The tight labor supply and the increase in the economy are helping to propel IT wages, according to the Yoh Index.
The good times for highly skilled IT professionals continue to roll, as the Yoh Index of Technology Wages reported Monday that wages continue to rise faster than non-farm hourly wages nationwide. Compared with the same quarter in the previous year, IT wages rose 4.62 percent.
"There's been an unabated growth in the last three quarters," said Jim Lanzalotto, Yoh's vice president of strategy and marketing, in an interview "And I don't see anything that can slow it down."
Yoh noted that the U.S. Bureau of Labor Statistics revealed that there were 211,000 job additions to non-farm payrolls in March and the unemployment rate dropped to 4.7 percent representing a four and one-half year low. The tight labor supply and the increase in the economy are also working to propel IT wages.
Topping pay in IT job titles is the ERP Functional Consultant, which Yoh found is paying a whopping $81.58 an hour. Jobs in this category include expertise in SAP, SAS, Oracle, and PeopleSoft.
"Companies are being realistic now," said Lanzalotto. "They know they have to lock up great talent. It's very difficult to find the right people at the right price." While IT pay is surging now, it still isn't reaching the nosebleed pay levels of the late 1990s when companies were desperate to hire anyone with Web design experience.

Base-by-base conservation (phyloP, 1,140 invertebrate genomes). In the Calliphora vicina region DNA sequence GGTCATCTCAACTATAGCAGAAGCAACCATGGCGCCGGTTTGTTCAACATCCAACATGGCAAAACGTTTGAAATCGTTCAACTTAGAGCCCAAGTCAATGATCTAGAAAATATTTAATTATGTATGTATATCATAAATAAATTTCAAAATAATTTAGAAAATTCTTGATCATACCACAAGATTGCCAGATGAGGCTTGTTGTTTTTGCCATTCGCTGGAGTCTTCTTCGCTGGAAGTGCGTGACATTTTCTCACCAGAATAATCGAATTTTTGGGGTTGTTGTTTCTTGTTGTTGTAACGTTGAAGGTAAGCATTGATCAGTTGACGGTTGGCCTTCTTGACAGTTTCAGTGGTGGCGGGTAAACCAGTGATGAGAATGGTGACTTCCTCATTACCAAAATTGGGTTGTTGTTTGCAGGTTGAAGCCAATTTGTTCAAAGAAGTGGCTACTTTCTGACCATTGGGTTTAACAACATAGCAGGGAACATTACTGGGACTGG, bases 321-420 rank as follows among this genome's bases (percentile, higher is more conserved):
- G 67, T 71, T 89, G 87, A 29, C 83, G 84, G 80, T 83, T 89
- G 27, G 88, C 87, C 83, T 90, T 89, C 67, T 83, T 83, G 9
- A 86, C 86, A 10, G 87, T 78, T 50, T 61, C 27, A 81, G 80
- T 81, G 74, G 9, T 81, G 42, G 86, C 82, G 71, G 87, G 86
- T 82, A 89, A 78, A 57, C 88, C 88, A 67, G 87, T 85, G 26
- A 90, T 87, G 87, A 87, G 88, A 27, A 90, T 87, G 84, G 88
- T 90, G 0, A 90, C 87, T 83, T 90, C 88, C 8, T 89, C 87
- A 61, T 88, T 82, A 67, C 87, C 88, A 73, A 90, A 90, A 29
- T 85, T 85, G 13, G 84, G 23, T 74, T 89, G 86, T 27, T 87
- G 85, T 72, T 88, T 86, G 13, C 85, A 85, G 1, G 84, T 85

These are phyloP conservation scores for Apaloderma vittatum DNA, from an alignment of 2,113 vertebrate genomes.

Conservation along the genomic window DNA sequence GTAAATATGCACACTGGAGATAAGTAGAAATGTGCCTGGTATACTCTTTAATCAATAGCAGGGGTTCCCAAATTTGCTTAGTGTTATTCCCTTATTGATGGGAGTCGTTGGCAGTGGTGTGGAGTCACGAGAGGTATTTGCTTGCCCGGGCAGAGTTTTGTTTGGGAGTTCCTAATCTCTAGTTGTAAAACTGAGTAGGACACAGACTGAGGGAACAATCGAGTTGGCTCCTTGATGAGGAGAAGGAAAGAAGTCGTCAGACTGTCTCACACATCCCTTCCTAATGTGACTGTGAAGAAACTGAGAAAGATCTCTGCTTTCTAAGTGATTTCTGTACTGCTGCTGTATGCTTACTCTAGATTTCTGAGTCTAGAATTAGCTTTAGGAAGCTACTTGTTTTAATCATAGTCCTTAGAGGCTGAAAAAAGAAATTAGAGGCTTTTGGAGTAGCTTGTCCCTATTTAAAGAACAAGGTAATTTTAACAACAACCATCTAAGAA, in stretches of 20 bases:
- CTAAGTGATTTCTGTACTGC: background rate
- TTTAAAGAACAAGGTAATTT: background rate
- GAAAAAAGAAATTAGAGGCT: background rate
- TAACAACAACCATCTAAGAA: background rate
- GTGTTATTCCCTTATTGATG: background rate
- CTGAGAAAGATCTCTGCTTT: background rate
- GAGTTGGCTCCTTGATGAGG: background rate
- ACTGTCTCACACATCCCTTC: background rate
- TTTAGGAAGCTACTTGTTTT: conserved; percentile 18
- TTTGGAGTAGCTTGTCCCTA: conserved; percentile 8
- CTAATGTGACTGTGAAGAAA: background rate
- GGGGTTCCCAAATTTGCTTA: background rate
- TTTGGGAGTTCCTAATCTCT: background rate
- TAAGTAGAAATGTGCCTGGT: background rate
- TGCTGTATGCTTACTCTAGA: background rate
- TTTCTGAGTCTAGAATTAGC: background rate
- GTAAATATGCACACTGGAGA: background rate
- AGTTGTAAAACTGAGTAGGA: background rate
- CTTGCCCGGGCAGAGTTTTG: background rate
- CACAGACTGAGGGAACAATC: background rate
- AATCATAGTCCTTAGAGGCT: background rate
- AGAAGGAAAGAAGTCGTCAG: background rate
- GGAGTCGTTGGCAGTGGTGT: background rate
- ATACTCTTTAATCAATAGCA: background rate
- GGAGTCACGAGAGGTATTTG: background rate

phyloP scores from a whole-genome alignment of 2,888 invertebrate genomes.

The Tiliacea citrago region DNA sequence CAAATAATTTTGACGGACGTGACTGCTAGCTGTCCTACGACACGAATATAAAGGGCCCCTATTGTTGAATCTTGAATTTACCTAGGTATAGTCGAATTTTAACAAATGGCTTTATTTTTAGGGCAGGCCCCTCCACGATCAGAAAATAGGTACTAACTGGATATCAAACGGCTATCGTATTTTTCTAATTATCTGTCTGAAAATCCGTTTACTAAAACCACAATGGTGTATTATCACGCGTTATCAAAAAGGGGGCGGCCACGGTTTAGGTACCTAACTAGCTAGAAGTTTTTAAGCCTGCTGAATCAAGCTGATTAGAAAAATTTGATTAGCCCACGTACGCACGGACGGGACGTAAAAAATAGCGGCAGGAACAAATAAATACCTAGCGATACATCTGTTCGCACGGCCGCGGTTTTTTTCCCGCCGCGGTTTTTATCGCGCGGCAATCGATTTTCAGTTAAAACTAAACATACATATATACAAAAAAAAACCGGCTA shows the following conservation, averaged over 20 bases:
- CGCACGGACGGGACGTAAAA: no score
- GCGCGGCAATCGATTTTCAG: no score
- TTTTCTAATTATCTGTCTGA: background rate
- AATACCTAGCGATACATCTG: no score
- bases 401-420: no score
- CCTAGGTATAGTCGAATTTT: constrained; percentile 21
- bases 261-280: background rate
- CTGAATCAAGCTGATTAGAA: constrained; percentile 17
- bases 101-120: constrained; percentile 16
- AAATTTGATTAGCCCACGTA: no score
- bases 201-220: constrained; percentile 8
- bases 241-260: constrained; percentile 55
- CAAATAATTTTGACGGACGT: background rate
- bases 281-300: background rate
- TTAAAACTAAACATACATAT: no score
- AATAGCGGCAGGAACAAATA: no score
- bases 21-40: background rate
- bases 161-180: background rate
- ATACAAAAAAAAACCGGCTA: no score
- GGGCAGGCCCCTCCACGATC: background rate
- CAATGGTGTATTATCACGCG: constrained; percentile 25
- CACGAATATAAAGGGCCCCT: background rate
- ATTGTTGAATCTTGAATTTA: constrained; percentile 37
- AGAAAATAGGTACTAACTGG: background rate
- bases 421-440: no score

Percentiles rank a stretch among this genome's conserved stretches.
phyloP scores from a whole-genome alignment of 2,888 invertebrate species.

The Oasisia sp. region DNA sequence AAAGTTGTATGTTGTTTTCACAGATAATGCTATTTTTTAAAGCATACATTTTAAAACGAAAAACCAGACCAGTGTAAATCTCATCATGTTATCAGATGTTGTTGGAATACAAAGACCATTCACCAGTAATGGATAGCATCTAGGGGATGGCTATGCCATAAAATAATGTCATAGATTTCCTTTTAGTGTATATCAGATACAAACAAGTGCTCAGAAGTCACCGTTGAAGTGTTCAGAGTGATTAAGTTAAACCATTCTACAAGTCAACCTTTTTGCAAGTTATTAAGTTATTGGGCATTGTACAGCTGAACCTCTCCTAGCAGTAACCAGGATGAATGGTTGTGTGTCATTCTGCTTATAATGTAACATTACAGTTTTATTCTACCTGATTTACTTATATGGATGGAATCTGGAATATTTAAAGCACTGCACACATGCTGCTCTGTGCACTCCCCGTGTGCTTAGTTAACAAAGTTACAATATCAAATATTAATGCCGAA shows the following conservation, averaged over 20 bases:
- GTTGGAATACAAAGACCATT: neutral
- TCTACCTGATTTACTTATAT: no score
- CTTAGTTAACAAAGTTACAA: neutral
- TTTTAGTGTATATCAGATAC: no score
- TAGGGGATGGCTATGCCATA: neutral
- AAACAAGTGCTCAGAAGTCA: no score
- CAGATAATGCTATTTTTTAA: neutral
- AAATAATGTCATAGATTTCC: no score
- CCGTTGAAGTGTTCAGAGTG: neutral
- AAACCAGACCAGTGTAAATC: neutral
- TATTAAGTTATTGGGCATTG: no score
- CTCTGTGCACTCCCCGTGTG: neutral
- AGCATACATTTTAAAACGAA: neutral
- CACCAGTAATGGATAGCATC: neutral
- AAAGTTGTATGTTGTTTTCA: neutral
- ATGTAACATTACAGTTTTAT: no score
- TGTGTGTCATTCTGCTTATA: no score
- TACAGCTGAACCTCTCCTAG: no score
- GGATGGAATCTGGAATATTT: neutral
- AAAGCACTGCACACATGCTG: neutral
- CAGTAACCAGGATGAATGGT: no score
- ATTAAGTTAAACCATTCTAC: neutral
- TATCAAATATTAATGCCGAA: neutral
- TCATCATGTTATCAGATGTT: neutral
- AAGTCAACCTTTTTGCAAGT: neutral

Yoh is also finding that employers are increasingly particular in their hiring demands, asking, for instance, to hire analysts with specific expertise in specific industries. "They say, 'Get me a CRM (customer relations management) expert with a background in Siebel and the pharmaceutical industry,'" he said.
Other IT positions commanding top hourly dollar are: hardware engineer, $69.01; project manager, $61.46; java developer, $59.06; embedded engineer, $55.72; and database administrator, $55.42.
Lanzalotto indicated the boom in IT salaries will have a ripple effect and influence other segments of the economy positively. "With the demand for technology talent growing," he said, "the industry will become an even more significant driver of progress in the overall employment market, presenting new opportunities for experienced professionals as well as workers in struggling industries looking to re-enter the labor force along a more promising path."
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